The Invasion is the fourth adaptation of Jack Finney’s classic novel “The Body Snatchers”. It takes on a lot of the same structure and rhythms as Phillip Kauffman’s 1978 re-telling Invasion of the Body Snatchers, as a small group of people (Nicole Kidman, Daniel Craig, Jackson Bond & Jeffrey Wright) must contend with an alien virus as society (as they know it) crumbles around them.
The movie begins interestingly enough with Kidman’s psychiatrist Dr. Carol Bennell frantically trying to stay awake by popping pills while choking down Mountain Dew. It then backtracks with a space shuttle mysteriously crash landing on Earth killing everyone on board, but also bringing with it an alien organism which slowly turns mankind into pod people.
Almost 30 years down the line , The Invasion draws upon many of the same motivations (fear of authority, corrupt government, unpopular war) as its 1970’s predecessor, and the story has been told so many times that there are hardly any surprises, only a change of date. In a thought provoking twist, screenwriter Dave Kajganich and director Oliver Hirschbiegel (who helmed the excellent 2004 war movie Downfall) provides an intriguing backdrop as warring nations - all under the spell of the intergalactic virus – sign peace treaties, insuring harmony around the world. It brings up a number of interesting questions: to secure peace on Earth, does one have to be less than human? Does free will stand in the way of unity?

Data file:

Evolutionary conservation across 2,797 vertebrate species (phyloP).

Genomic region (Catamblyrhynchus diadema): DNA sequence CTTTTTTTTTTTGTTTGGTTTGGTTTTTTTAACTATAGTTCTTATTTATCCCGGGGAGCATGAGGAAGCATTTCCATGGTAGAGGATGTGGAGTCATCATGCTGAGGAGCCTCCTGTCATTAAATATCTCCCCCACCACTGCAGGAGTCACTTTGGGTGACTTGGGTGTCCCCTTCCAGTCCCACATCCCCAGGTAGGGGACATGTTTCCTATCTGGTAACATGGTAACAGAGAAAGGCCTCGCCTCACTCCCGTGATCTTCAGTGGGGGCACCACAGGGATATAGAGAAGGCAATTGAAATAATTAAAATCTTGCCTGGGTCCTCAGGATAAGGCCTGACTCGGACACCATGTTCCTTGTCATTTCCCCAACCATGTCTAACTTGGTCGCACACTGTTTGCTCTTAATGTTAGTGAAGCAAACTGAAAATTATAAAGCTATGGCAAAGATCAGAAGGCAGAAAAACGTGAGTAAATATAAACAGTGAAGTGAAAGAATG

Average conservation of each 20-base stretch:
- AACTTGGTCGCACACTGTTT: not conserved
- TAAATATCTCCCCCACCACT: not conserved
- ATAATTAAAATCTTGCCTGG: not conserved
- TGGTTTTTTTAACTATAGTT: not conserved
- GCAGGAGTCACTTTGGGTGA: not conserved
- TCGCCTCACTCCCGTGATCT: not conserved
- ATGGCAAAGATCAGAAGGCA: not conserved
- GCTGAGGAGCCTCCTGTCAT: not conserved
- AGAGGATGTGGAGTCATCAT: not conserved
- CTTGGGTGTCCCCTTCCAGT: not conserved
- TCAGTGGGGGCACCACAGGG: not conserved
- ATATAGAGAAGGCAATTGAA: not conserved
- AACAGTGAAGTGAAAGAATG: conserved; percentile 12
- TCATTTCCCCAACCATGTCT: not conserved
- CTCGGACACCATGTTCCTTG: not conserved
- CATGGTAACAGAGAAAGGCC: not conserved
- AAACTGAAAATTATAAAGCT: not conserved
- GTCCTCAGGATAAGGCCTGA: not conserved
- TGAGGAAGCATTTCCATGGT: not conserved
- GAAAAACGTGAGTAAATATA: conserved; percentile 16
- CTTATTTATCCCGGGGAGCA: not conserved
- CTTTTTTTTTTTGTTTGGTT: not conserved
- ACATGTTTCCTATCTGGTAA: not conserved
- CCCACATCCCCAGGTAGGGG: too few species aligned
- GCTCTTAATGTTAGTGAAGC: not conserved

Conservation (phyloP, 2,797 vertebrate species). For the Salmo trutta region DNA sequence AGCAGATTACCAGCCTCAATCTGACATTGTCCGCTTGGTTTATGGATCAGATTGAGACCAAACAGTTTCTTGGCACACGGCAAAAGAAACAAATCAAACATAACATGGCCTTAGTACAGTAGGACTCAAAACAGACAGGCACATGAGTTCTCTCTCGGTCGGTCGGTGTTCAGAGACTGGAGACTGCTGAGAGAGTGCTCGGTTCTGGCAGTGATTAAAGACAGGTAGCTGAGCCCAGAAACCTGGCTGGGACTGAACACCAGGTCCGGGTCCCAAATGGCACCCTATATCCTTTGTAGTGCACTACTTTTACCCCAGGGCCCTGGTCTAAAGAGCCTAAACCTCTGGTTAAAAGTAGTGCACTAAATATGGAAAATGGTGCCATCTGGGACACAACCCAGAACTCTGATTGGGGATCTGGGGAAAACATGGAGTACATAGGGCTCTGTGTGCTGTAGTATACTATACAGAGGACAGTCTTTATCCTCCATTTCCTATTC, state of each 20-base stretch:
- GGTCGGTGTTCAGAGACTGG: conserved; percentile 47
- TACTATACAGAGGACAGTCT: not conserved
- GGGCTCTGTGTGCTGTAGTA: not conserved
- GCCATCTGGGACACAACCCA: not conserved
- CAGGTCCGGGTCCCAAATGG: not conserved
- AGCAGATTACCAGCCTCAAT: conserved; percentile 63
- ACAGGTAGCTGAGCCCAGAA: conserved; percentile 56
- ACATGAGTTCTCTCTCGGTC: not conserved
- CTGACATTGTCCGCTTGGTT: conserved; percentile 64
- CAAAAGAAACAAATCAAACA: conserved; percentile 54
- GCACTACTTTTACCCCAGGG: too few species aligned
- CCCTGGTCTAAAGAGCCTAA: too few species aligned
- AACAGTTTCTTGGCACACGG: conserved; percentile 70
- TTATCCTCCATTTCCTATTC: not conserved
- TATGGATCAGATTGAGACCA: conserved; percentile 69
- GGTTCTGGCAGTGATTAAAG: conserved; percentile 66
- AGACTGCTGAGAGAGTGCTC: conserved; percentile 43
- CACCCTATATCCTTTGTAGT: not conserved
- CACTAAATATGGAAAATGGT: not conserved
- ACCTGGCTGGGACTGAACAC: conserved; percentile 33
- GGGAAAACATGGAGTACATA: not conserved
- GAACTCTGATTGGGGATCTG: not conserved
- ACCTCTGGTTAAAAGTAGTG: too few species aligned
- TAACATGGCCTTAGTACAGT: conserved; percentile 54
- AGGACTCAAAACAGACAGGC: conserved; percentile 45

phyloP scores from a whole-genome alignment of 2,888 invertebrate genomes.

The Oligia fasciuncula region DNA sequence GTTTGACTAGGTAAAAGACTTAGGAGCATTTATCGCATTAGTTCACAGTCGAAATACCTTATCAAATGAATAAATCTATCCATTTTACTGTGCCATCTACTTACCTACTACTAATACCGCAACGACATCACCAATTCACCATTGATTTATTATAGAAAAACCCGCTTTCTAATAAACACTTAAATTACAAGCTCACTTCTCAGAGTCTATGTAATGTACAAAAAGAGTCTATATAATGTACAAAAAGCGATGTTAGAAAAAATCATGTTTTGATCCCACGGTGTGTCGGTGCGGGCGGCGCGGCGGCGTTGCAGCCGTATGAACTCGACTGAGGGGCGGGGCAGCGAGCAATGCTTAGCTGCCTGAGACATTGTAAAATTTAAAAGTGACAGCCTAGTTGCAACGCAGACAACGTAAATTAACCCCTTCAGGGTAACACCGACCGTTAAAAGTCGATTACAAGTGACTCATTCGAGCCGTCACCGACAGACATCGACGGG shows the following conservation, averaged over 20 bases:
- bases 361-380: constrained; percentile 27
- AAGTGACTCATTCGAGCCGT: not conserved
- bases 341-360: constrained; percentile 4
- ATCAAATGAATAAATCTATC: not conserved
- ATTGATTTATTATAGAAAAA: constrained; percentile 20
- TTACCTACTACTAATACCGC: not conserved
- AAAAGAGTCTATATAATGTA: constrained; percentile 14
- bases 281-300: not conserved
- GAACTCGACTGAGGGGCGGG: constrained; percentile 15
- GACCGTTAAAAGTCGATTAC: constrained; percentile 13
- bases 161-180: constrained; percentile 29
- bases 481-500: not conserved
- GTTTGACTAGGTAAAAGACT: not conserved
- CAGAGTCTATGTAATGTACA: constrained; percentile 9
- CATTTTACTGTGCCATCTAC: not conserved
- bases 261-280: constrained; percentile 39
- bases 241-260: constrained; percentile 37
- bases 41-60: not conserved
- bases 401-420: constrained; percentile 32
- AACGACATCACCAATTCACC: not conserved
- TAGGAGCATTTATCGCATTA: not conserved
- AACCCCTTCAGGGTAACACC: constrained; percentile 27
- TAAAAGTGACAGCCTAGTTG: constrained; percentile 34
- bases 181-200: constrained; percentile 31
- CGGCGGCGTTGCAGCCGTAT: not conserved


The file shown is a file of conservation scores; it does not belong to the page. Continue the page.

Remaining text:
However, as quickly as these questions are asked, the film begins to suffer under the strain of extensive re-shoots, as the films producers (unhappy with Hirschbiegel’s final cut) bring in V for Vendetta combo James McTeigue and The Wachowski Brothers to add more excitement to the proceedings. In turn, the film becomes a jerky sci-fi thriller which unexpectedly switches gears from drama, to action, to mystery, insuring a poor flow in the process. There are some nice shocks to be had ( a scene involving Kidman and a midnight caller is a highlight), but not enough to stop viewers from falling asleep, which is ironic considering that staying awake is an essential plot point for Kidman’s character.
As mentioned before Kidman plays a psychiatrist, who are not the most sympathetic of characters due to their egotistical nature, and Kidman plays the role with ice cold, inquisitive precision proving that she is a great actress despite being box office poison. Kidman’s equally talented co-stars – Daniel Craig & Jeffrey Wright – are wasted as neither is given enough screen time nor sufficient material to provide compelling performances.
Perhaps more focus on their characters would have made for a much better film. The casting of Veronica Cartwright only serves of a reminder of how good Philip Kauffman’s 1978 version was, and suggest watching that movie instead of this promising yet ultimately flat film.